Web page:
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Dispatches From An Adventurer: Nine Days in Bahrain

My nine days in Bahrain changed me more than any other experience I’ve had in my twenty-five years. I understand that’s not a long time and, listen, I’ve lived a charmed life — I have a loving family, grew up in a nice suburb of DC, attended NYU and have remarkably talented and intelligent BFF’s around the world. I’d like to think I’ve expanded my horizons and tried to experience the world a little bit. I’ve had my heart broken into a million pieces, volunteered at Palestinian refugee camps and filmed on a remote island inhabited by just 400 people in the Indian Ocean. But nothing, I repeat, NOTHING could have prepared me for the wake up call I experienced on a trip to Bahrain this summer.

If you’ve been keeping up with the Arab Spring you’ll know that on February 14, 2011, a revolution began in Bahrain. In late February and March, thousands of people converged upon Pearl Roundabout (quick explanation of what that is?) in an attempt to reclaim their government from King Hamad, a regent whose family has run Bahrain for oh, about 230 years. The educated reader will know that Bahrain’s revolution has been nicknamed “The Forgotten Revolution*” because, well—let’s face it, do YOU know anything about Bahrain? And honestly, before heading over to Bahrain, neither did I.

I went under the impression the revolution was largely over and the situation on the ground was fairly peaceful. My loving parents worried for my safety until I quelled their fears with a poolside photo of myself reading Mindy Kaling’s Is Everyone Hanging Out Without Me at my boutique hotel. (This is real, people.) It wasn’t until a day later, standing face to face with about fifty riot police, (Imperial Stormtroopers?) that I understood the revolution was not over at all. It wasn’t until I threw myself in front of a stranger’s five-year-old child (in what can only be described as a futile attempt to protect them) that I realized how ridiculous (serious? immediate? extreme?) the situation at hand really was. If the riot police, now surrounding us wanted to shoot, there was no way for me to protect myself OR this child.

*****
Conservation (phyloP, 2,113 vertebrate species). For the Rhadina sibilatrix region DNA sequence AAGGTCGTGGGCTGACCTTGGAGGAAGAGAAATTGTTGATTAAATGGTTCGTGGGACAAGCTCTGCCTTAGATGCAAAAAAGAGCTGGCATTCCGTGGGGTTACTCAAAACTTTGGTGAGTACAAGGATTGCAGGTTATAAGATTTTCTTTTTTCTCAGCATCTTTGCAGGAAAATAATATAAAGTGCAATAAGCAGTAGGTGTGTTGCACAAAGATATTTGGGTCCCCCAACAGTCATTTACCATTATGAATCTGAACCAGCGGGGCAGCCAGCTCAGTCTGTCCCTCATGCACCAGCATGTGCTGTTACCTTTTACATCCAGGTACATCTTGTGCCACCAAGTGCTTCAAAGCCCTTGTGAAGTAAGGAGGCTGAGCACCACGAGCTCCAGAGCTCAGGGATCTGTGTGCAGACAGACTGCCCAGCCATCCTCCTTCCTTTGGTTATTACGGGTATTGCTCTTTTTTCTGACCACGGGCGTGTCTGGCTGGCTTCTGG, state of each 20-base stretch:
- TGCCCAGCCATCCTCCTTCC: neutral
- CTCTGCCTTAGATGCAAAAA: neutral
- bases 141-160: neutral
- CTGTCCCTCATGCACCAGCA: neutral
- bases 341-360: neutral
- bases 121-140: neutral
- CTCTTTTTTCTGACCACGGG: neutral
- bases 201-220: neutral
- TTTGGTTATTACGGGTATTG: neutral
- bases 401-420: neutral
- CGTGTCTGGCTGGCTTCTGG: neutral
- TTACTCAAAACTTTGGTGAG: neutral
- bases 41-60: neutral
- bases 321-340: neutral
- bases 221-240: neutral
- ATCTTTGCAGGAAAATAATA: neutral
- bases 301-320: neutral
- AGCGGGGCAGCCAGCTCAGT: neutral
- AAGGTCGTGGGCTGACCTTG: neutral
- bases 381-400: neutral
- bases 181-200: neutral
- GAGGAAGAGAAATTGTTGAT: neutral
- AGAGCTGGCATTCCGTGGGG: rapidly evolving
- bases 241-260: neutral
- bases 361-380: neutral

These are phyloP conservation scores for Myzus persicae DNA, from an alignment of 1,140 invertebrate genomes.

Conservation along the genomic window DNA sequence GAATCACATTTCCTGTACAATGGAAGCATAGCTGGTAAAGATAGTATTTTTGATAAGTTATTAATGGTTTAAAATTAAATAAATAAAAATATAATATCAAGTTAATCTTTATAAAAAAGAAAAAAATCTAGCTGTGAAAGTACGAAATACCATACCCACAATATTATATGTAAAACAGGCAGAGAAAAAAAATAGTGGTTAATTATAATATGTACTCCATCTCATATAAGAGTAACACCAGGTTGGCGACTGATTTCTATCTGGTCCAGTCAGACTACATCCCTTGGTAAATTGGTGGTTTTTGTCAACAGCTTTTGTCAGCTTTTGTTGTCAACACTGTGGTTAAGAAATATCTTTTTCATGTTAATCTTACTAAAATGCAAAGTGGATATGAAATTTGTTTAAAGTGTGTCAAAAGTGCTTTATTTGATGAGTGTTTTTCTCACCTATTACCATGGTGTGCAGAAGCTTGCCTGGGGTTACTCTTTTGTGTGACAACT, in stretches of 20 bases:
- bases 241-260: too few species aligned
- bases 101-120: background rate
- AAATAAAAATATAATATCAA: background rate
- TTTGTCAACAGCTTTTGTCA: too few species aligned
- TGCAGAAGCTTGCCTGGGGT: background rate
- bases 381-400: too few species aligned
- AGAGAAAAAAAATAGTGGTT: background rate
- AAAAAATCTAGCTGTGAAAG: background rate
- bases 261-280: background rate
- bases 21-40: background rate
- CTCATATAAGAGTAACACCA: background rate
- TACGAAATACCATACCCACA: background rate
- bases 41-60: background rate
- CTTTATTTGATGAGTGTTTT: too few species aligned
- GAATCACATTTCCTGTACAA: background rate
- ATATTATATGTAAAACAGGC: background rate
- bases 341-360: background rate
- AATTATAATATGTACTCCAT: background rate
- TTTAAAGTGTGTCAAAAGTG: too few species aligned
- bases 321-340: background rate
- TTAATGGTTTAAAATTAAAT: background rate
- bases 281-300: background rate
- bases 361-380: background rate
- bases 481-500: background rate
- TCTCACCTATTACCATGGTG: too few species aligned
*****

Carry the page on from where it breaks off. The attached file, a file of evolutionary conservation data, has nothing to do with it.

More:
I looked over at my Bahraini BFF, Zainab AlKhawaja, (more famously known as @AngryArabiya**) and was struck by how unafraid she looked. She was completely unfazed. In fact, everyone except me seemed to be unafraid. The crowd began to chant “Down with Hamad! Down with Hamad!” as the riot police marched closer to us. Nabeel Rajab, a prominent human rights leader, calmed the crowd and encouraged them to keep quiet in order to protect the children. The brave people around me showed no fear as we were herded into the front yard of a mosque. Within minutes, the crowd cooled down and someone was passing out bite-size pizzas and tea. It was totally unreal.

This is life in Bahrain. This is what people deal with DAILY.

In my naivety, I looked over at Zainab and asked her what the hell had just happened. She coolly explained that in Bahrain, an unapproved gathering of more than five people is illegal. (A restriction on the right to assemble eerily similar to Professor Umbridge’s ban on gatherings of more than three students at Hogwarts.)

A few days and a few riot police confrontations later, I went with Zainab, Nabeel and a man named Sayed Yousef to the village of Dih in order to pay our respects to the family of an 18-year-old who was beaten to death by the police. Before going into the family’s home, we stopped for a cigarette. There wasn’t a soul on the street and since there were only four of us, we weren’t “illegally gathering.” Yet, for some inexplicable reason, tear gas was shot into the village. Canister after canister fell to the ground and within minutes the village was submerged in a blanket of thick tear gas. Why was this happening? These people were being punished and they hadn’t done anything! “Life’s not fair!” Nabeel said to me as we hopped in our car and drove down the street, leaving the cloud of tear-gas behind.

The family was happy to see us. They were gracious with our condolences and open with their emotions. Nabeel praised their son’s efforts in the fight for freedom and assured them that history would remember his death as an honorable one. The father, sisters, brothers, aunts and cousins all teared up remembering the young man. The mother, however, did not. I cannot forget her face. This woman looked straight ahead with eyes filled with a rage that can only come from grave injustice; a rage I hope never to feel. This was the second son she had lost to the Bahraini revolution, this was the second son she had lost to the so-called “Forgotten Revolution” and none of our condolences could bring her son back.

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